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April 02, 1976 - Image 17

Resource type:
Text
Publication:
The Detroit Jewish News, 1976-04-02

Disclaimer: Computer generated plain text may have errors. Read more about this.

April 2, 1976 17

THE DETROIT' JEWISH NEWS

Solidarity Sunday for Soviet Jewry Launched
With Jackson-Udall NY Sympathy Ceremony

NEW YORK (JTA) —
Presidential candidates Sen.
Henry M. Jackson (D.-
Wash.) and Rep. Morris K.
Udall (D.-Ariz.) ate a break-
fast of stale bread and sar-
dine scraps Sunday in a
symbolic ceremony to
launch "Solidarity Sunday
for Soviet Jewry," May 2.
New York State Republi-
can Chairman Richard Ro-
senbaum delivered a mes-
sage from President Ford.
Messages from Vice Presi-
dent Nelson A. Rockefeller,
Governor Hugh Carey, Lieu-
tenant Governor Mary Ann
Krupsak, former Georgia
Governor Jimmy Carter,
Sen. Frank Church (D.-
Idaho) and Alabama Gover-
nor George Wallace were
also read at the breakfast.
They all expressed support
for Soviet Jewry in their ef-
forts to emigrate.
The two candidates, Dep-
uty Mayor Stanley Fried-
man, representing Mayor
Beame, and Borough. Presi-
dents Robert Abrams of the
Bronx, Donald Manes of
Queens and Percy Sutton of
Manhattan were joined at
the breakfast by 100 promi-
nent Jewish community
leaders to express an all-out
support of efforts to achieve
human rights for Soviet
Jews, freer emigration poli-
cies on the part of the USSR
and freedom for Soviet Jew-
ish "prisoners of consci-
ence."
A special guest at the
breakfast was Vladimir
Markman, a 38-year-old
engineer for whom the
bread and sardines com-
prised a regular "meal"
during the three years he
recently spent in a Soviet
prison camp. Markman,
who arrived here from Is-
rael last week, displayed a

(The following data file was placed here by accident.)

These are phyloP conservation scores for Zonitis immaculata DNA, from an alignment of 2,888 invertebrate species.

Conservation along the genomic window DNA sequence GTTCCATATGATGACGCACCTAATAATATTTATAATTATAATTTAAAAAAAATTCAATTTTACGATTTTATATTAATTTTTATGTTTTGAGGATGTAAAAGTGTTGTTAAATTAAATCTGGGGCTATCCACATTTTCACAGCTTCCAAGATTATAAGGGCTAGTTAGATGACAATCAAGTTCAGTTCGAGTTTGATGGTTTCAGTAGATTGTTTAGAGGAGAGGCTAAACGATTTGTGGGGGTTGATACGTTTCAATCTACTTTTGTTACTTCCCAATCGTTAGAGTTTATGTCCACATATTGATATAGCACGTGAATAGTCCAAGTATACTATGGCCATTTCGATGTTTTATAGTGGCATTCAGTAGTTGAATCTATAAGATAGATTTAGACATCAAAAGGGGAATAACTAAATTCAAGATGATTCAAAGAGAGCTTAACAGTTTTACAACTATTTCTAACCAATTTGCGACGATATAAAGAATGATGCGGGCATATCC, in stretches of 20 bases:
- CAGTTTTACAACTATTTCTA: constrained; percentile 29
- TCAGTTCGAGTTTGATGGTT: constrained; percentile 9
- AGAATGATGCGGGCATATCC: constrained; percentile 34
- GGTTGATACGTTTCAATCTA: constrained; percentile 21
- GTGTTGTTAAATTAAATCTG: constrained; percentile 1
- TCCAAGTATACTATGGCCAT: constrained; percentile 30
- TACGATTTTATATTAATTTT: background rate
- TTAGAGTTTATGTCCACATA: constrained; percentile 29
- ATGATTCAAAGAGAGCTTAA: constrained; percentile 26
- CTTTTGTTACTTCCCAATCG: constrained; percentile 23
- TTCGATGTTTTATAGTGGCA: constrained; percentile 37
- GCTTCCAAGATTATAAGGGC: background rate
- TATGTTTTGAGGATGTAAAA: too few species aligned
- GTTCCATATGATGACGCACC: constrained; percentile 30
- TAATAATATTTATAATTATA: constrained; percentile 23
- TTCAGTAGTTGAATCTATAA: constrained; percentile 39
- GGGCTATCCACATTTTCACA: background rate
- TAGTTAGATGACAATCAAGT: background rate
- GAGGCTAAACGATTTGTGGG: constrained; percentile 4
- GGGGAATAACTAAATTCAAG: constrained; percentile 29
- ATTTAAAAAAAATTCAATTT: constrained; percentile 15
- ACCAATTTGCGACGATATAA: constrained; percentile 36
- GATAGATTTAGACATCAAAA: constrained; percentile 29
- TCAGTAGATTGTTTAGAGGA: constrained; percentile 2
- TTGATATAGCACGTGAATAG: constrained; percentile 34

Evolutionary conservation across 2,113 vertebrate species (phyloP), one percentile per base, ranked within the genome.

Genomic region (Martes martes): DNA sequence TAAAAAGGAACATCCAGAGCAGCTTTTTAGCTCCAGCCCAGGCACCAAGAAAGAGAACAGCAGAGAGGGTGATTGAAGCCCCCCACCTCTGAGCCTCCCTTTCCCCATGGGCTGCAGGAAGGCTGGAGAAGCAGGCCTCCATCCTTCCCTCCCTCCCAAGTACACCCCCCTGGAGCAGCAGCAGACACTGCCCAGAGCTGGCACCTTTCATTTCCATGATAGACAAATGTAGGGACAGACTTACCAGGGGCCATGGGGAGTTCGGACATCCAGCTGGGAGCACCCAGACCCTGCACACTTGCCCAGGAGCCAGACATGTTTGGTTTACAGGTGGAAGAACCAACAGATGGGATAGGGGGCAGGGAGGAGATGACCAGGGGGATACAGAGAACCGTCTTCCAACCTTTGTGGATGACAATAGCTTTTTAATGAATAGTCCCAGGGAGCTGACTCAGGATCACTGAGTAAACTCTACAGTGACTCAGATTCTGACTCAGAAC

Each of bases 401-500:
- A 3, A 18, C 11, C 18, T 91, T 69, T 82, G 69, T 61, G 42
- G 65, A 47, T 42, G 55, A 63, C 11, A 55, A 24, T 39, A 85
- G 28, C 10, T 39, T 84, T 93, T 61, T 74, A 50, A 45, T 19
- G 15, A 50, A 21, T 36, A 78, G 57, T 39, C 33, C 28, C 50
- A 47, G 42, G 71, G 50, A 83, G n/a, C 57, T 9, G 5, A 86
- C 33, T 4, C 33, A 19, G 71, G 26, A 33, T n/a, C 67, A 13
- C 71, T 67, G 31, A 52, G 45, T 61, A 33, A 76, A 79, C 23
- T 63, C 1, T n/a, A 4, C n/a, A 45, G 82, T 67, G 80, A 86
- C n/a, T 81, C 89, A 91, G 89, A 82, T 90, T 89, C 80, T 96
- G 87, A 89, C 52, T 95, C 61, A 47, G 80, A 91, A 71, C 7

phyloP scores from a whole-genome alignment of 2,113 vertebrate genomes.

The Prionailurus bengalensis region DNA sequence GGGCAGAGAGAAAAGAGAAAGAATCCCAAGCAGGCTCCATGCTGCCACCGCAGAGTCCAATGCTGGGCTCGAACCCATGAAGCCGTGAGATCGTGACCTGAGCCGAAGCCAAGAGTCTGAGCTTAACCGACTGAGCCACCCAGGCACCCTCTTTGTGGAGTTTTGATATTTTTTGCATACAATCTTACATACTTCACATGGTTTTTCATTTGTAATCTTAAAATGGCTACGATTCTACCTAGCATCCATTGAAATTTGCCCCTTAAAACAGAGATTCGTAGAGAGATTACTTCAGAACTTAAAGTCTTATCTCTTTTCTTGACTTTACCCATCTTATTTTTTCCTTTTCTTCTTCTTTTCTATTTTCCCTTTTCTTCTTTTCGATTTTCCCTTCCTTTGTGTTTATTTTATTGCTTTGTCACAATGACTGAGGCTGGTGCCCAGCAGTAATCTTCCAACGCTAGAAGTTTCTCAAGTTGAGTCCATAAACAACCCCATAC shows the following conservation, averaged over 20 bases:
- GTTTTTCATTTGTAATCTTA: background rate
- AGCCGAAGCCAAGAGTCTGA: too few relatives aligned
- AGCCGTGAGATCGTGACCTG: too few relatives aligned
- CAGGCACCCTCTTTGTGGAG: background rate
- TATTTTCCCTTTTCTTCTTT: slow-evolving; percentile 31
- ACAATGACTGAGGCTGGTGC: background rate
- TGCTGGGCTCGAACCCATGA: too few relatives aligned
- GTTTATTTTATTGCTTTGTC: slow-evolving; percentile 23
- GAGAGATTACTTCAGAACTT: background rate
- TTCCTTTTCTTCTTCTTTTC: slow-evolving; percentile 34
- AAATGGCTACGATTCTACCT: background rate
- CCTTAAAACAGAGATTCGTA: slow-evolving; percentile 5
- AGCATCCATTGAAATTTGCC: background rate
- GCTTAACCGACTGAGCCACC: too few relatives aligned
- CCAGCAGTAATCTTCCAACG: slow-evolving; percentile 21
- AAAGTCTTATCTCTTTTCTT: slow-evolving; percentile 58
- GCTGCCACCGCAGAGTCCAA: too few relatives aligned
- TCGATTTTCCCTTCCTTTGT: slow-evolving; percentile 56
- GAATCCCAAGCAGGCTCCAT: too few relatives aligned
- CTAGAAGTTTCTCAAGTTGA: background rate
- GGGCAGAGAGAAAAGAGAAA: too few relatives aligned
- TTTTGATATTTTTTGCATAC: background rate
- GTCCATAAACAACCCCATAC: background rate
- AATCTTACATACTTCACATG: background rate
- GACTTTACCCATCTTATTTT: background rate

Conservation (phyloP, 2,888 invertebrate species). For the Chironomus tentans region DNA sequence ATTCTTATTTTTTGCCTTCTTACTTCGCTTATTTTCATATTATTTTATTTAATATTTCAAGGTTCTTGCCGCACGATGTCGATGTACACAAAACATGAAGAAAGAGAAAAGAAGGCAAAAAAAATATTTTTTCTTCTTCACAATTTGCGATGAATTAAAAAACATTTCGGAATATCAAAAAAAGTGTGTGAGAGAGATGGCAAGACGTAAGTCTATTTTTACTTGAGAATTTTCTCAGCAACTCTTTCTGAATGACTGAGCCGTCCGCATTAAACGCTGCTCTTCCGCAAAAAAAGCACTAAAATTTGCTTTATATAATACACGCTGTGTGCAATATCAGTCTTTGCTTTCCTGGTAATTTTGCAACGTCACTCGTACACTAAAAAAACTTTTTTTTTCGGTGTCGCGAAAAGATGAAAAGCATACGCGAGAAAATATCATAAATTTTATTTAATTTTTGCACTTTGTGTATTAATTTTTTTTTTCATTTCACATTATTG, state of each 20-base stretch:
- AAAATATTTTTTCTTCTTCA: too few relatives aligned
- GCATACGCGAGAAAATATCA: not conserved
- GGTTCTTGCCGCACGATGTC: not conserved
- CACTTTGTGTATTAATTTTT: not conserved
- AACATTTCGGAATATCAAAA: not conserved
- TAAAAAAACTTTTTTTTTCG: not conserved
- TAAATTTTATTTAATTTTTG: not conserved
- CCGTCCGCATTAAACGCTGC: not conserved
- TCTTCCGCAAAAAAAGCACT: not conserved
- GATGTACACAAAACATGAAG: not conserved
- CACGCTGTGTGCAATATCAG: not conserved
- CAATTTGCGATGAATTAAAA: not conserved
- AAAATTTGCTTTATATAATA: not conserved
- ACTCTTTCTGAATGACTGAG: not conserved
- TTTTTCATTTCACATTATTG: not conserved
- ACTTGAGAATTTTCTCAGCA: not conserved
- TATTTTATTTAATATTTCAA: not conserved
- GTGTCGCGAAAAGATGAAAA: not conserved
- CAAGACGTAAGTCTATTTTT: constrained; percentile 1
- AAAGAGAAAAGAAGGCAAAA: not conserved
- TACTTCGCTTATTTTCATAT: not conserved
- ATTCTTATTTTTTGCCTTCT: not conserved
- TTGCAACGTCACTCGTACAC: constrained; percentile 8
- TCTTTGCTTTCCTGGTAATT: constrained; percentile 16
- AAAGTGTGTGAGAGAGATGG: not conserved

typical prisoner's uniform,
one that has never before
been seen in the West.
In London, a non-stop
demonstration by Soviet
Jewry activists was held
during the visit by Soviet

Foreign Minister Andrei
Gromyko.
Members of the Women's
Campaign for Soviet Jewry
pursued Gromyko aboard a
green double-decker bus
plastered with slogans and
names and pictures of Jew-
ish prisoners in the USSR.
Inside the bus, hired from
the London transport au-
thorities, are members of
the so-called "35 Group"
dressed as Soviet prisoners.
Another motorized dem-
onstration was carried out
by members of the Betar
movement aboard their
"Herut-Mobile" in which
they travelled to the recent
Soviet Jewry conference in
Brussels. Members of the
newly-formed National
Council of Soviet Jewry
mounted a vigil outside the
Soviet Embassy in Bayswa-
ter every afternoon and eve-
ning during Gromyko's
three-day visit as guest of
Foreign Secretary, James
Callaghan and Prime Minis-
ter Harold Wilson.
Gromyko and Callaghan
held a round of talks on bi-
lateral matters, interna-
tional affairs, the Middle
East, South Africa, and
reviewed events in Europe
since last year's Helsinki
conference.
Meanwhile, in Tel Aviv, a
group of prominent Soviet
Jewish scientists who have
immigrated to Israel,
warned that unless Israel's
social structure is drasti-
cally changed, the number
of immigrants from the
USSR would continue to
drop and the rate of depa-
ture from Israel may fur-
ther increase.
Although the foremost
impediment to emigration
from the USSR continues to
be the restrictions imposed
by Soviet authorities, anx-
iety among potential olim as
to what confronts them in
Israel is now a real deter-
rent, Dr. Victor Polsky said
at a press conference at
Beth Sokolow here.

They said that some
100,000 Soviet Jews have
received notification that
they are wanted in Israel -.
But because of Soviet re-
strictions and because of
social conditions in Israel,
many hesitate to come.
In a related develop-
ment, "information that
Dr. Deborah Samuilovich
of Moscow had been
granted an exit visa to join
her family in Israel is

We Make Our Own Glasses

HEADQUARTERS FOR
• LATEST DOMESTIC AND
IMPORTED FRAME FASHIONS

false," Inez Weissman,
president of the Long Is-
land Committee for Soviet
Jewry, stated.
According to information
received by the LICSJ in a
letter from Benny Deborin
in Israel, Dr. Samuilovich's
son, permission to emigrate
has not been granted, just a
promise made to her. He
stated that he was terribly
upset and disappointed that
(Continued on Page 18)

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